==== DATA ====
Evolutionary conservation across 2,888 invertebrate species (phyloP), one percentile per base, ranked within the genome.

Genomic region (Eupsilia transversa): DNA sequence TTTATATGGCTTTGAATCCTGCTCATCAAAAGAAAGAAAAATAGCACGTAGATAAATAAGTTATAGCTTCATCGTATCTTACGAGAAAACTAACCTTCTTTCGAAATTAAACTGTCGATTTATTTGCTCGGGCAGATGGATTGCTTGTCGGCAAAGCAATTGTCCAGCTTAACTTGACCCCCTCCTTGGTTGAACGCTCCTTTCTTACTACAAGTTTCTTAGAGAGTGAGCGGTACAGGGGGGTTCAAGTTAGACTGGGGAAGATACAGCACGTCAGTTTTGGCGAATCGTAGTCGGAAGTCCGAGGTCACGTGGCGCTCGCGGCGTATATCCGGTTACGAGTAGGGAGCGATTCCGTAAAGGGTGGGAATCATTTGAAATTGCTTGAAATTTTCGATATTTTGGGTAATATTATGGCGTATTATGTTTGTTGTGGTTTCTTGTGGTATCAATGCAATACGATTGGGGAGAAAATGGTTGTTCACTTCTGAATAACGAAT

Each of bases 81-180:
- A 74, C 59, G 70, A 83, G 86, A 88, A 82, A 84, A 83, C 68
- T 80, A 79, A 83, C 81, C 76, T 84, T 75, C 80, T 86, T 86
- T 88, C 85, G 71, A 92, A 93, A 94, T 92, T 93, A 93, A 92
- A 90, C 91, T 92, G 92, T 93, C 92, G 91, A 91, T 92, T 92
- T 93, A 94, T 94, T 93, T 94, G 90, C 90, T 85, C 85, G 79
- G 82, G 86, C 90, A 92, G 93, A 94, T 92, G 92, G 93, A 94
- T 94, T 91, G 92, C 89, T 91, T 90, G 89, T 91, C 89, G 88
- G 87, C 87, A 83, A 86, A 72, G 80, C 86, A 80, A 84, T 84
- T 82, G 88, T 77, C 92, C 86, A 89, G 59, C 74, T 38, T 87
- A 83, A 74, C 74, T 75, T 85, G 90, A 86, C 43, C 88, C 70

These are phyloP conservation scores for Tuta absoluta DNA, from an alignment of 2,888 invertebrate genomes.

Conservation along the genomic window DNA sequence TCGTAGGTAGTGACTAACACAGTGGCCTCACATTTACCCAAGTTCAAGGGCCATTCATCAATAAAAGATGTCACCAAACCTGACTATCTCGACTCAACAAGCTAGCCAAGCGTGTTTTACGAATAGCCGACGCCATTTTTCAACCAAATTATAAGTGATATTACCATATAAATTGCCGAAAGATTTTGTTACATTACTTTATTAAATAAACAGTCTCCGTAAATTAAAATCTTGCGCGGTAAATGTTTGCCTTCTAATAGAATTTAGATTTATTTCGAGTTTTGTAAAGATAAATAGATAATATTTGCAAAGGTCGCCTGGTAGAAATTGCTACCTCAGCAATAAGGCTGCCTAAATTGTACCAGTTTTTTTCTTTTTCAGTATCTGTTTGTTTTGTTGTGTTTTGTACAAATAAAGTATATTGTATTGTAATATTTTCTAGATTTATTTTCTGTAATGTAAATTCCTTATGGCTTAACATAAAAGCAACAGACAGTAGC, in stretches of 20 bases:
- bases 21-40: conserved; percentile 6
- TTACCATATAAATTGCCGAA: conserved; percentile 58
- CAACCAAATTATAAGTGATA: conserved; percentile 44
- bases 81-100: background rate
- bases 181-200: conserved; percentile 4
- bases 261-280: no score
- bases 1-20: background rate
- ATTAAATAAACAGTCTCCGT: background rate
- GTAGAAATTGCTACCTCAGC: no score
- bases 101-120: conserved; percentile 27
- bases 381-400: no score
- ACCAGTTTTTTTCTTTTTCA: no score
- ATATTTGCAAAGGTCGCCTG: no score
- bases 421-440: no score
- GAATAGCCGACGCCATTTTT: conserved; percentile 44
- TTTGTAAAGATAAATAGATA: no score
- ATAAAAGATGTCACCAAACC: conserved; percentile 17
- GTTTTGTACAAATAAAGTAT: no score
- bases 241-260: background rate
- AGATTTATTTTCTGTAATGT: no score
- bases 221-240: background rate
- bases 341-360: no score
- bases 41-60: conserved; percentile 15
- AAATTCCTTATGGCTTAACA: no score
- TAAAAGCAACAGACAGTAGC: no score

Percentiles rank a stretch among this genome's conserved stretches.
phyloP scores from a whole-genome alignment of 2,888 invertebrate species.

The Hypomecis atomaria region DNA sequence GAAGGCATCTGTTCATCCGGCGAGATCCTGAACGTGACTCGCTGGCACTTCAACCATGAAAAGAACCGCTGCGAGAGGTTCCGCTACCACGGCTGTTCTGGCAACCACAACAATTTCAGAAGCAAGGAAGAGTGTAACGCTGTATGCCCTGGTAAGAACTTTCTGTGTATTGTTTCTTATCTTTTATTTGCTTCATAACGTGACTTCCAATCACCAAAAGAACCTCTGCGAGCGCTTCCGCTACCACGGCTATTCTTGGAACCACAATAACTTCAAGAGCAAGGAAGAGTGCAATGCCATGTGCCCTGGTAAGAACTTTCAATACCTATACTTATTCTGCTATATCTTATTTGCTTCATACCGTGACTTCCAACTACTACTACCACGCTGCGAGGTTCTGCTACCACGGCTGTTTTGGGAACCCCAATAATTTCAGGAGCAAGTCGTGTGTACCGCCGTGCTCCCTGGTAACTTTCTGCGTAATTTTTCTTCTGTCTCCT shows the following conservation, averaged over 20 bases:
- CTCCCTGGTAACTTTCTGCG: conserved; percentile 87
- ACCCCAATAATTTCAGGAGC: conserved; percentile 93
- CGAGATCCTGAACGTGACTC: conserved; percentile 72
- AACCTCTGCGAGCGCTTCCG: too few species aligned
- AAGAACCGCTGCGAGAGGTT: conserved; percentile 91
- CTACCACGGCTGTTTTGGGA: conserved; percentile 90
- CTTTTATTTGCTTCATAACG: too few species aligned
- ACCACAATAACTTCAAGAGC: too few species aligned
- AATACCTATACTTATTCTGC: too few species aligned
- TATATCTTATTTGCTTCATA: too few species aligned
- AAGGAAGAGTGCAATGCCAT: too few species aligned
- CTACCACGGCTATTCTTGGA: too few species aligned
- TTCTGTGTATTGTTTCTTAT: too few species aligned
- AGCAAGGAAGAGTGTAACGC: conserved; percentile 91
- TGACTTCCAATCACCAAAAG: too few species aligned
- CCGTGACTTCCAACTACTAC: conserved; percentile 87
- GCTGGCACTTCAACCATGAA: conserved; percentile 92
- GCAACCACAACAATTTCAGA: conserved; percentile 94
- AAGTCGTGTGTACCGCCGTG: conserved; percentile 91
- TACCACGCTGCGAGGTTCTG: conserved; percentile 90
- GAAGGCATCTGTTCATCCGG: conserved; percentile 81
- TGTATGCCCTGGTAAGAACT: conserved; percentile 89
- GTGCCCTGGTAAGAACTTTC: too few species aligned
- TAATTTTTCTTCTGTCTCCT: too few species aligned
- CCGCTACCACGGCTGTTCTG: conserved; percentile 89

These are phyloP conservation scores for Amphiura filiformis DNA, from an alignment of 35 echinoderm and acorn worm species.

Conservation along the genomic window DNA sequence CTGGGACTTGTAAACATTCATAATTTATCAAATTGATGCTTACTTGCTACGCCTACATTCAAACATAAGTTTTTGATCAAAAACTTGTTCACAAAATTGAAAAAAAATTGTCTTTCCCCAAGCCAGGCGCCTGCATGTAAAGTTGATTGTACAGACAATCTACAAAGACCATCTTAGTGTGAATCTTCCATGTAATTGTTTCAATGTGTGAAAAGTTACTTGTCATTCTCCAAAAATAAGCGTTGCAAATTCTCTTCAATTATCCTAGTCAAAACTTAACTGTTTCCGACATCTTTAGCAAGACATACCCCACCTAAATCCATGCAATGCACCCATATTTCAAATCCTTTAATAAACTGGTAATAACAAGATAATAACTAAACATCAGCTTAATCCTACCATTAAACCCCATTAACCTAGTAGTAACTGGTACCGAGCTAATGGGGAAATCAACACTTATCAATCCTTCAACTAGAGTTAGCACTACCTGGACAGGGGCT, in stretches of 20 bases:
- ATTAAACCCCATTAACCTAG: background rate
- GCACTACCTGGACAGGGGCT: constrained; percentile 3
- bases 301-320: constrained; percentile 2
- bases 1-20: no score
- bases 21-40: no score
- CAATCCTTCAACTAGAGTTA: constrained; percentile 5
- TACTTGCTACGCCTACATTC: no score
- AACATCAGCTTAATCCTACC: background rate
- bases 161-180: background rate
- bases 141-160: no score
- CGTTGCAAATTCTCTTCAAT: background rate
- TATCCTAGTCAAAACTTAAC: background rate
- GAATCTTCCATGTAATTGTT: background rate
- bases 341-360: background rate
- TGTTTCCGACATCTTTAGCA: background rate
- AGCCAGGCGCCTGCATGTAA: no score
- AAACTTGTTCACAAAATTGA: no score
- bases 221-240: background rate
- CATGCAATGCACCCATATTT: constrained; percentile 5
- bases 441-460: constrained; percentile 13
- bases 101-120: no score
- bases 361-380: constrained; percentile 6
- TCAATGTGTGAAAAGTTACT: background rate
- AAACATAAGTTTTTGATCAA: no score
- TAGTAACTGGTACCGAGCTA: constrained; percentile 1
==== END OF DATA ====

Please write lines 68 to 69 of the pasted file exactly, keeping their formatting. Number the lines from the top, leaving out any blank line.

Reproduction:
- CCGCTACCACGGCTGTTCTG: conserved; percentile 89

These are phyloP conservation scores for Amphiura filiformis DNA, from an alignment of 35 echinoderm and acorn worm species.